Tony
     
  12. Bill Huffman

    Bill Huffman Well-Known Member

    That's very kind of you but shouldn't you let Dr. Grover finish his own dissertation? :D
     
  13. DesElms

    DesElms New Member

  14. John Bear

    John Bear Senior Member

    (1) Cloud Atlas by David Mitchell.
    How could one resist a book about which the Times of London wrote, "A cornucopia,an elegiac, radiant festival of prescience, meditation and entertainment..." and the Washington Times wrote that "Mitchell's exuberant, Nabokovian delight in word play; his provocative grapplings with the great unknowables; and most of all his masterful storytelling. All coalesce to make Cloud Atlas an exciting, almost overwhelming masterpiece," and the Evening Standard wrote "A remarkable book (which) knits together science fiction, political thriller and historical pastiche with music virtuosity and linguistic exuberance."

    But what really enchanted me is the unique model. It is six novels, each utterly different from each other. The first novel stops suddenly in midsentence, and the second, in an entirely different style, begins. It stops suddenly, and the third begins, and so on.The sixth is uninterrupted, then it goes to the second half of the fifth, then the second half of the fourth, and so on. It sounds a bit contrived, but apparently he brings it off. (I'm only halfway through the first of the six and having a fine time.)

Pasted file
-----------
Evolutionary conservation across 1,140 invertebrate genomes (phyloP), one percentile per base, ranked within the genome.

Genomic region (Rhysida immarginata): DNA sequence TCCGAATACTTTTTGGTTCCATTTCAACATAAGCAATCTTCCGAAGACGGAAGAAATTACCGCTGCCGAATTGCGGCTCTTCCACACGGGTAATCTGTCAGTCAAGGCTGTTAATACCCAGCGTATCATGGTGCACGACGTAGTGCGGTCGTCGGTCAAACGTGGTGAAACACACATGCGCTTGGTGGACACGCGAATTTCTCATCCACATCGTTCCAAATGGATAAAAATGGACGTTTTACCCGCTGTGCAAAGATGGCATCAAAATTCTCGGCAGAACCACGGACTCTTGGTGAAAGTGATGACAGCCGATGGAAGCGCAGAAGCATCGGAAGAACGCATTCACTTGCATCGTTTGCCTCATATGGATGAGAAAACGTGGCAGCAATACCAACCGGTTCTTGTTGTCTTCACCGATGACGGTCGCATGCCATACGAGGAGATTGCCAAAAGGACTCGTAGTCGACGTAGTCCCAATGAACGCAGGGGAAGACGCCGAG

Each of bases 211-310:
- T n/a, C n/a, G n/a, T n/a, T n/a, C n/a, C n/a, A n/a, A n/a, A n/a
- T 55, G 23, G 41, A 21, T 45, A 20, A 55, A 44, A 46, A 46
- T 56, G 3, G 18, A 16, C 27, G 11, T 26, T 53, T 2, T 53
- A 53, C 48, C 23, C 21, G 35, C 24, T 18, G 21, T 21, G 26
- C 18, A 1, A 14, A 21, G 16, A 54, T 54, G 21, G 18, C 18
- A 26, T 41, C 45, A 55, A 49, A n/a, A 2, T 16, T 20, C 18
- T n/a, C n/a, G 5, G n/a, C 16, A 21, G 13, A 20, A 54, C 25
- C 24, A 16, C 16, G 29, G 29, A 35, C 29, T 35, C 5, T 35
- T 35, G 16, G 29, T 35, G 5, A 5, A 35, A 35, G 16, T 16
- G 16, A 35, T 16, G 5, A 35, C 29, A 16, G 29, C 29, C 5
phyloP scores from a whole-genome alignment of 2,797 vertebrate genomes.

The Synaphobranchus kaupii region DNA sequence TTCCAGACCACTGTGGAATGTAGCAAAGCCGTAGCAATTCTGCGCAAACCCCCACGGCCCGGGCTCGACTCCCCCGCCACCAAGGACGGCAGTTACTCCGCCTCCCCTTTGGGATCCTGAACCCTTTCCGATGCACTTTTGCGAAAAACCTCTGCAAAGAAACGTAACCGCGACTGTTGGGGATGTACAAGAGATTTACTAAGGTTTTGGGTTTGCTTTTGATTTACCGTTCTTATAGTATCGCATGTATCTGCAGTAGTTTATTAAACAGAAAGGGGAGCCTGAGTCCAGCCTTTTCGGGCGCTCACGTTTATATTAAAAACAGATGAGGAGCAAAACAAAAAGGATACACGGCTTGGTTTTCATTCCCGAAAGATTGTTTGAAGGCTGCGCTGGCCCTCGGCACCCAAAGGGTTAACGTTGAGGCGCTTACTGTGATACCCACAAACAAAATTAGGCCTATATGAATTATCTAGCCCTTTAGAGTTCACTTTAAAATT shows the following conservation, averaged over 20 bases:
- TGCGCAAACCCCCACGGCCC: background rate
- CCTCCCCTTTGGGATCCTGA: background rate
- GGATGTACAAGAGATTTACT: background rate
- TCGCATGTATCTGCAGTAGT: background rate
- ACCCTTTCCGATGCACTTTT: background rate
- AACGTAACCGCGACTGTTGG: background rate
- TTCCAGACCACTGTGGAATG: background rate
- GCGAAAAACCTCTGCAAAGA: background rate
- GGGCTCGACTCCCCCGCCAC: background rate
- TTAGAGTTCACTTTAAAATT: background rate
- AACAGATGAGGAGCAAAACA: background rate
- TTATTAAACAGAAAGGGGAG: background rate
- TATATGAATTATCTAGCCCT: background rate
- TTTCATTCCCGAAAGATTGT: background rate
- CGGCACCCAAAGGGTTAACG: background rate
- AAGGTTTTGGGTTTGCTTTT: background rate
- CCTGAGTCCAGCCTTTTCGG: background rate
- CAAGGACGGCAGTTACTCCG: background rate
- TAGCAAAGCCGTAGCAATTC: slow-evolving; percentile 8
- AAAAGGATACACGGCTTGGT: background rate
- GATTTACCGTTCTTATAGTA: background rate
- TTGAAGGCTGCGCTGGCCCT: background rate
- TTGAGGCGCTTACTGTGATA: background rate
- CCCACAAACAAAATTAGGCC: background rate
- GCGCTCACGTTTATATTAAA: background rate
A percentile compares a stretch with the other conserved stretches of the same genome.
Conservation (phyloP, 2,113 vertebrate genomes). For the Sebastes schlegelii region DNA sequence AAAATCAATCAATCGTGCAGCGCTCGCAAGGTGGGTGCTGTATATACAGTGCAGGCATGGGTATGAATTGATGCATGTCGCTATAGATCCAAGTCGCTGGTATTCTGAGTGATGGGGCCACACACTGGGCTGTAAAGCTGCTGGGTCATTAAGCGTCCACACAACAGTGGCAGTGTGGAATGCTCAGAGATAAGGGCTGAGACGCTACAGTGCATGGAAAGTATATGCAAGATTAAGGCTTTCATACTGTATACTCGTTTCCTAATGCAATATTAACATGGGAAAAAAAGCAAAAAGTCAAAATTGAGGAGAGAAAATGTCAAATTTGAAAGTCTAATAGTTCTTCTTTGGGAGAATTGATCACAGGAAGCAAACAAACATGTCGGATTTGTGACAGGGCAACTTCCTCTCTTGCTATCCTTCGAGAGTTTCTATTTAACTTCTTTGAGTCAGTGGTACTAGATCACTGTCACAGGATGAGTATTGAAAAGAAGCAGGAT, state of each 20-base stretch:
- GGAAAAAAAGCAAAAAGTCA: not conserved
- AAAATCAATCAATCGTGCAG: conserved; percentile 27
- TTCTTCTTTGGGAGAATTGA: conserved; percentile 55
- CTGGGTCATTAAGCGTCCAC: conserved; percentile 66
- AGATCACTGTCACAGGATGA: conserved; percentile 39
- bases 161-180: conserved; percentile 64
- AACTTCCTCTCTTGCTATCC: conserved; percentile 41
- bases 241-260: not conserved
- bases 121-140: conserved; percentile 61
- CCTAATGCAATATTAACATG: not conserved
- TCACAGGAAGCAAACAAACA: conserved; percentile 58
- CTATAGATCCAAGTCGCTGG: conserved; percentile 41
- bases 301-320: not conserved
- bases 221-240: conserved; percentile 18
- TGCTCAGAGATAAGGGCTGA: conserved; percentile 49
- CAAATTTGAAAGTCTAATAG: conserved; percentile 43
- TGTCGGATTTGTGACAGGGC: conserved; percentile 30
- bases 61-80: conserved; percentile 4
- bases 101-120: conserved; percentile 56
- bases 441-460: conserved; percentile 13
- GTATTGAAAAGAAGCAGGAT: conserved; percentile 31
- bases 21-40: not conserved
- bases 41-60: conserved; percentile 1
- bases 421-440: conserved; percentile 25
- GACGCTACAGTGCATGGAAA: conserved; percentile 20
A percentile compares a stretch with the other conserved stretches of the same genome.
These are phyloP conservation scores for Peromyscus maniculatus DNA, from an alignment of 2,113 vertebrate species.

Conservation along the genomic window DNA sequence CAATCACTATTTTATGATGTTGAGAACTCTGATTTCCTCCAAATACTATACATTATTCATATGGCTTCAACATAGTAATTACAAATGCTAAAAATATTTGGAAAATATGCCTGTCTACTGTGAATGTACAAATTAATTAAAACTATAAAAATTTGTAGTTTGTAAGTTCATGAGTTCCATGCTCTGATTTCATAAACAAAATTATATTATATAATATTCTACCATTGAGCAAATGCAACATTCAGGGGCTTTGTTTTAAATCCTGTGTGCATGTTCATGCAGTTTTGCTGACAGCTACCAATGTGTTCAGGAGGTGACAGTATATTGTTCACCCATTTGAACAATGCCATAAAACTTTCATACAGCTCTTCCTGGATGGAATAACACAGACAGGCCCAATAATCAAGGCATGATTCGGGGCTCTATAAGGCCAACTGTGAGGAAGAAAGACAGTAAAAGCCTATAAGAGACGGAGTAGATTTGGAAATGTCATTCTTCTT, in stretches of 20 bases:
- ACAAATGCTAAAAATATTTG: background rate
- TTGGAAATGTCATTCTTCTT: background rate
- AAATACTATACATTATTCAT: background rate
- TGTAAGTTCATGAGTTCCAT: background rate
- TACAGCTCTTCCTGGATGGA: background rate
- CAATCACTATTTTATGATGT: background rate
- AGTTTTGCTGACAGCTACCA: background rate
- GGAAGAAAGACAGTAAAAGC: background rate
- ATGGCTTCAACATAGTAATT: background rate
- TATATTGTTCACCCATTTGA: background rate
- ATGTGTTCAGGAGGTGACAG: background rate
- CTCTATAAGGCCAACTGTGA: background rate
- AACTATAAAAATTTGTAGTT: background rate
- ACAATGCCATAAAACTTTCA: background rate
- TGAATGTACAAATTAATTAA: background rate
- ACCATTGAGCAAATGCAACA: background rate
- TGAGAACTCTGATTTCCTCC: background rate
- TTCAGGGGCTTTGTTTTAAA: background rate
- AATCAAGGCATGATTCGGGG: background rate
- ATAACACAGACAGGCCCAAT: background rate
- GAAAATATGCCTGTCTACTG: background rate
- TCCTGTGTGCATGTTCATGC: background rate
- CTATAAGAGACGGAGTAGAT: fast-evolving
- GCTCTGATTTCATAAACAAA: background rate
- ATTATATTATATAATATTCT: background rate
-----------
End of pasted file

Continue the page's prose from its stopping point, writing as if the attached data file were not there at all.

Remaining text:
(2) Jonathan Strange and Mr. Norell.
     
  15. qvatlanta

    qvatlanta New Member

    What an amazing book! As soon as I read her Mr. Simonelli story, I realized what an amzing writer Susanna Clarke must be, and I bought Jonathan Strange and Mr. Norrell about the very second it came out. My favorite bit is what happens to the minor character Stephen Black. Although he spends about 500 pages or so stuck in an increasingly horrible and hopeless situation, the payoff... well I won't spoil it.
     
  16. guy_smiley

    guy_smiley New Member

    The Craft of Comedy Writing, Sol Saks

    Not too bad. The guy wrote the pilot episode of Bewitched. I have to put that one on pause for Stephen Covey's 7 Habits. Going to a workshop soon.
     
  17. Randell1234

    Randell1234 Moderator Staff Member

    Good to Great
    Dance of Change
    Managing Transition
    What does it all mean (Philosophy)
    Some Security+ study guides
     
  18. Jodokk

    Jodokk Member

    The Sweet Hereafter

    Russell Banks novel and the Atom Egoyan screenplay in comparison for a new screenwriting class this residency.
    What a tear jerker!
     
  19. Ted Heiks

    Ted Heiks Moderator and Distinguished Senior Member Staff Member

    Just read A. B. Simpson's Christ Our Healer (short, sweet 15-page pamphlet). Hope to read Roscoe's collection of aticles on F. F. Bosworth: the Man Behind Christ the Healer and F. F. Bosworth's Christ the Healer after Christmas gifts arrive and get opened.
     
  20. John Bear

    John Bear Senior Member

    Just finished The Guernsey Literary and Potato Peel Pie Society. Very satisfying. I can see why it has been a bestseller for a year, although a bit more in the 'chicklit' direction than I usually read. And yet another case (there have been a surprising number) where the author died shortly before her book reached #1 on the NY Times list.